There are elements you keep returning to: religious tract pamphlet imagery, skid row scenes, wrestlers, comic book characters …
A lot of that stuff is from crummy and dilapidated comic books I had when I was a kid, and still somehow held onto. They all have missing pages, so they don’t make much sense and I can’t really follow the narratives. These comics are more like Twilight Zone-type stuff than superhero imagery, for the most part. In my paintings, I like to see what happens when I juxtapose flat forms alongside three dimensionally modeled ones. The religious imagery in my pictures was baked into me from being raised Catholic. All that grim, religious-death-trip imagery is scary, but pretty cool once you’ve stood back from it for some years. When Jehovah’s Witnesses pay me a visit, for example, I don’t discourage them because I really dig the imagery in their pamphlets and sometimes incorporate it into my paintings. Also, for many years I’ve been collecting “biker” magazines and incorporating biker party images into my pictures. It’s good to see photos of people just standing around with drinks and guts and beards. You know, regular old ugly Americans watching and cheering on the end of days.

Has anyone every gotten mad at you for some of the intensely honest depictions of American decay you’ve portrayed?
Yes, I have gotten some people angry at me about the imagery over the years. Mostly the religious stuff is hard for people who are strict believers to accept or see the humor in. People used to come to my shows and just looked completely appalled while viewing the works. I have got a lot of surprising acceptance, though, too. One time a police officer came to one of my shows and totally dug it. He said, “Wow, these are the people I work with every day. You really nailed it!”

Any favorite dream paintings by other artists? Dream films? Dream sequences? Dream music?
Dorothea Tanning immediately comes to mind when thinking of dream paintings. Her work is truly haunted. I am currently reading a really inspirational novel by her that is called Chasm. A dream film that I love is called Dementia/Daughter Of Horror from 1955.

I love that movie!
It is silent and just gives off such a sinister vibe with all that discordant imagery of severed limbs, shadowy streets and sweaty faces. The dream sequence in Moontide with Ida Lupino is another one of my favorites.  That song “Garden” by the punk band the Fall comes to mind as a bizarre dream song; the singer mentions something about a three-legged, black/grey hog. Ann Magnuson, of course, makes the best dream music!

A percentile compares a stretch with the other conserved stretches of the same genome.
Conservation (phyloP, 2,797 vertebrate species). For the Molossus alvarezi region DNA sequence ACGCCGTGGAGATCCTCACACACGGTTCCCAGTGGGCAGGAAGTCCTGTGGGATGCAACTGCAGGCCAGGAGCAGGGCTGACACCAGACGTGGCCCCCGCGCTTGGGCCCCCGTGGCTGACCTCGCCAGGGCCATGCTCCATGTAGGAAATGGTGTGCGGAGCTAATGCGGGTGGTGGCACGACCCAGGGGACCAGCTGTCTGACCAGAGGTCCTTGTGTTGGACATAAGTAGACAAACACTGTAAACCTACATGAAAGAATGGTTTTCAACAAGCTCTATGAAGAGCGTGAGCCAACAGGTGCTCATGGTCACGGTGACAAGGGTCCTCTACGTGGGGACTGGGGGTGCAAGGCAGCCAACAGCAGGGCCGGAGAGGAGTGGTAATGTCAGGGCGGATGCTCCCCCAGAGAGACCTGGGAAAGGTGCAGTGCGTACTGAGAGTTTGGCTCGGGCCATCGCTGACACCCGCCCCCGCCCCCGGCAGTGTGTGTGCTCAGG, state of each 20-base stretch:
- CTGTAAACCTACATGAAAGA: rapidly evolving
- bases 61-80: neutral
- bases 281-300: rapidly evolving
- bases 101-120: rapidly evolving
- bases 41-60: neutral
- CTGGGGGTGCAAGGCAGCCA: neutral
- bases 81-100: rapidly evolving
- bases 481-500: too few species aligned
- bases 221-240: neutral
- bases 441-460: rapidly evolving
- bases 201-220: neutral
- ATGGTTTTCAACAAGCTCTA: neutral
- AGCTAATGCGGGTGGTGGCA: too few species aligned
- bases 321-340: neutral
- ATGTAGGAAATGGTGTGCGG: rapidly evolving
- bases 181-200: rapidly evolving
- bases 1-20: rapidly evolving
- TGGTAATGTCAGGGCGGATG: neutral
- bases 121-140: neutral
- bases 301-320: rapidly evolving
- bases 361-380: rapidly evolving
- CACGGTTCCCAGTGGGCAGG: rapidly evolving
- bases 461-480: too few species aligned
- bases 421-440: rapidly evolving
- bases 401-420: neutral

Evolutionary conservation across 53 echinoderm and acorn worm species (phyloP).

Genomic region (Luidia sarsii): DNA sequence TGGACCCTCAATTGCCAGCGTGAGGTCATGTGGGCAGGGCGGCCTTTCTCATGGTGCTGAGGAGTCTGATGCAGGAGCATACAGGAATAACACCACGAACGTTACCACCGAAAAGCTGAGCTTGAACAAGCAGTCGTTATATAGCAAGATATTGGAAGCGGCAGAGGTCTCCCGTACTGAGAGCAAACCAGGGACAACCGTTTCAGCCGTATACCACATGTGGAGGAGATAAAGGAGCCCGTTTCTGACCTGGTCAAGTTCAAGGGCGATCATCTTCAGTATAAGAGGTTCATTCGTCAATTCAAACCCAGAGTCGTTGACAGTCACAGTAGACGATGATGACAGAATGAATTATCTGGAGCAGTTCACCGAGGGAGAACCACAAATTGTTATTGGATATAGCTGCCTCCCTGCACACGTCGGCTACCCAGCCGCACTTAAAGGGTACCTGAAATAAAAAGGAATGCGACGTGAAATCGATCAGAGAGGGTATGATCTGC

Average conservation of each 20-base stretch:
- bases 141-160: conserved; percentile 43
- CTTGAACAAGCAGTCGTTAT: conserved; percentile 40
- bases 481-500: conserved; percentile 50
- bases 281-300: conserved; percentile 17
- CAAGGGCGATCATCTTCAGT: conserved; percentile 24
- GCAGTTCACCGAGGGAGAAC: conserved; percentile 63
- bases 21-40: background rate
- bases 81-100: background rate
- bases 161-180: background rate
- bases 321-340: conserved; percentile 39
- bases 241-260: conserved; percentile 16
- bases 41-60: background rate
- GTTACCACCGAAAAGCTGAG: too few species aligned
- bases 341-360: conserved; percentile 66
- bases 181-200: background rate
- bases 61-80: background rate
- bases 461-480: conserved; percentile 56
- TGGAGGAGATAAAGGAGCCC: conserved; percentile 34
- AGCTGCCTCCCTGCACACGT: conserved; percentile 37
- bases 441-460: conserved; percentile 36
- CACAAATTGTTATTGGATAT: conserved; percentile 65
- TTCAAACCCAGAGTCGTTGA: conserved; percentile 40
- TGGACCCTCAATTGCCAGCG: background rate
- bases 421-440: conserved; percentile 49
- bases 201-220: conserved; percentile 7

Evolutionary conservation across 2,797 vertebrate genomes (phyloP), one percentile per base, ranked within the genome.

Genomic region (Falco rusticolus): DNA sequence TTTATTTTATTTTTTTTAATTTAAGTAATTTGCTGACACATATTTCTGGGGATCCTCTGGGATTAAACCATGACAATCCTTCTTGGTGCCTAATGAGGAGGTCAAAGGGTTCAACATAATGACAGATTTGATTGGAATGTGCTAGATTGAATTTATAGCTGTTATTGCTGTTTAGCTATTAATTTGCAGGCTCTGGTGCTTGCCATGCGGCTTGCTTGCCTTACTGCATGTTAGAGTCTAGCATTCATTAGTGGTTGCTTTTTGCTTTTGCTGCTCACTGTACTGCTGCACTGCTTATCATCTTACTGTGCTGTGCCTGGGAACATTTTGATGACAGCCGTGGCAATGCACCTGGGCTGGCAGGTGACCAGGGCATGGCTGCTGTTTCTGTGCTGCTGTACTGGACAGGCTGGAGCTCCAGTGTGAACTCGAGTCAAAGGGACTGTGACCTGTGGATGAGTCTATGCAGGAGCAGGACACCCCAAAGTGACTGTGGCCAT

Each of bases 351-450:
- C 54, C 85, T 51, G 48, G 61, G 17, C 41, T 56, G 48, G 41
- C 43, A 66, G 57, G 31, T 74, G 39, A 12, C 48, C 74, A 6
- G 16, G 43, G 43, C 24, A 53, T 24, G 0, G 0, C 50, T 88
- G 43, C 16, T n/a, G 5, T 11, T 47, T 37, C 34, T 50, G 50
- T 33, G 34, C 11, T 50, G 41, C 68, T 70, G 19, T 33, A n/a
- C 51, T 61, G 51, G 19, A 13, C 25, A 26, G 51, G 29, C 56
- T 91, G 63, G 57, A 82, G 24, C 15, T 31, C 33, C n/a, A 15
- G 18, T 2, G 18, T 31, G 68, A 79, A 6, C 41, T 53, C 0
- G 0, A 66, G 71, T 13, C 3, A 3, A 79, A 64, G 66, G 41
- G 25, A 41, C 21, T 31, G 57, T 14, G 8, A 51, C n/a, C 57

Hey, I wasn’t fishing for a compliment, but I’ll take it! OK, haunted trailer parks. Do they exist? Your work has a lot of trailers in them. What do they represent to you?
The Salton Sea is a total haunted trailer park! They exist! Trailers represent freedom from the tyranny of permanent architecture. I grew up around a lot of trailers, and have always liked how sporty they looked and how people modify them. You imagine everyone who lives in one looks like Evel Knievel or Bob Eubanks. Also, the portable nature of trailers makes it exciting when you see them perched in unusual places. Of course, they also represent vessels for criminal activity and sad living.

That soap-bubble character is in the painting Integratron from 2010. There is so much going on in that painting! Tell what the teeth in the sky are all about.
Jesse: The shapes in the sky were jagged-looking clouds painted in my attempt to emulate the colors and style of the paintings of Don Van Vliet (Captain Beefheart), who I think died that year. He was a reclusive Humboldt resident for many years. The painting is a depiction of the heavy psychic vibes coming out of the Integratron (in Landers, near Joshua Tree) causing explosive havoc through successful contact with the alien. I imagined what would happen after a serious psychic channeling episode, maybe after one of those particularly tense Integratron sound baths. You know, psychic experiments gone wrong! It could also be read as some crazy failed drug transaction and meth-lab explosion. It’s good to have a giant scrubbing bubble to clean up the mess when that happens.

You have 10-year survey show opening in Tahoe soon.
Yes, the show opens September 29 at the Haldan Art Gallery at Lake Tahoe Community College. The title of the show is “End Times Yard Sale.” The gallery space is beautiful, and huge! So I am bringing 10 years worth of work to fill the space. I am looking forward to the show! It will continue through December.

Ann: Wow, I better combine a skiing/art trip up there this winter! Thanks Jesse, it’s a pleasure sharing The End Times with ya!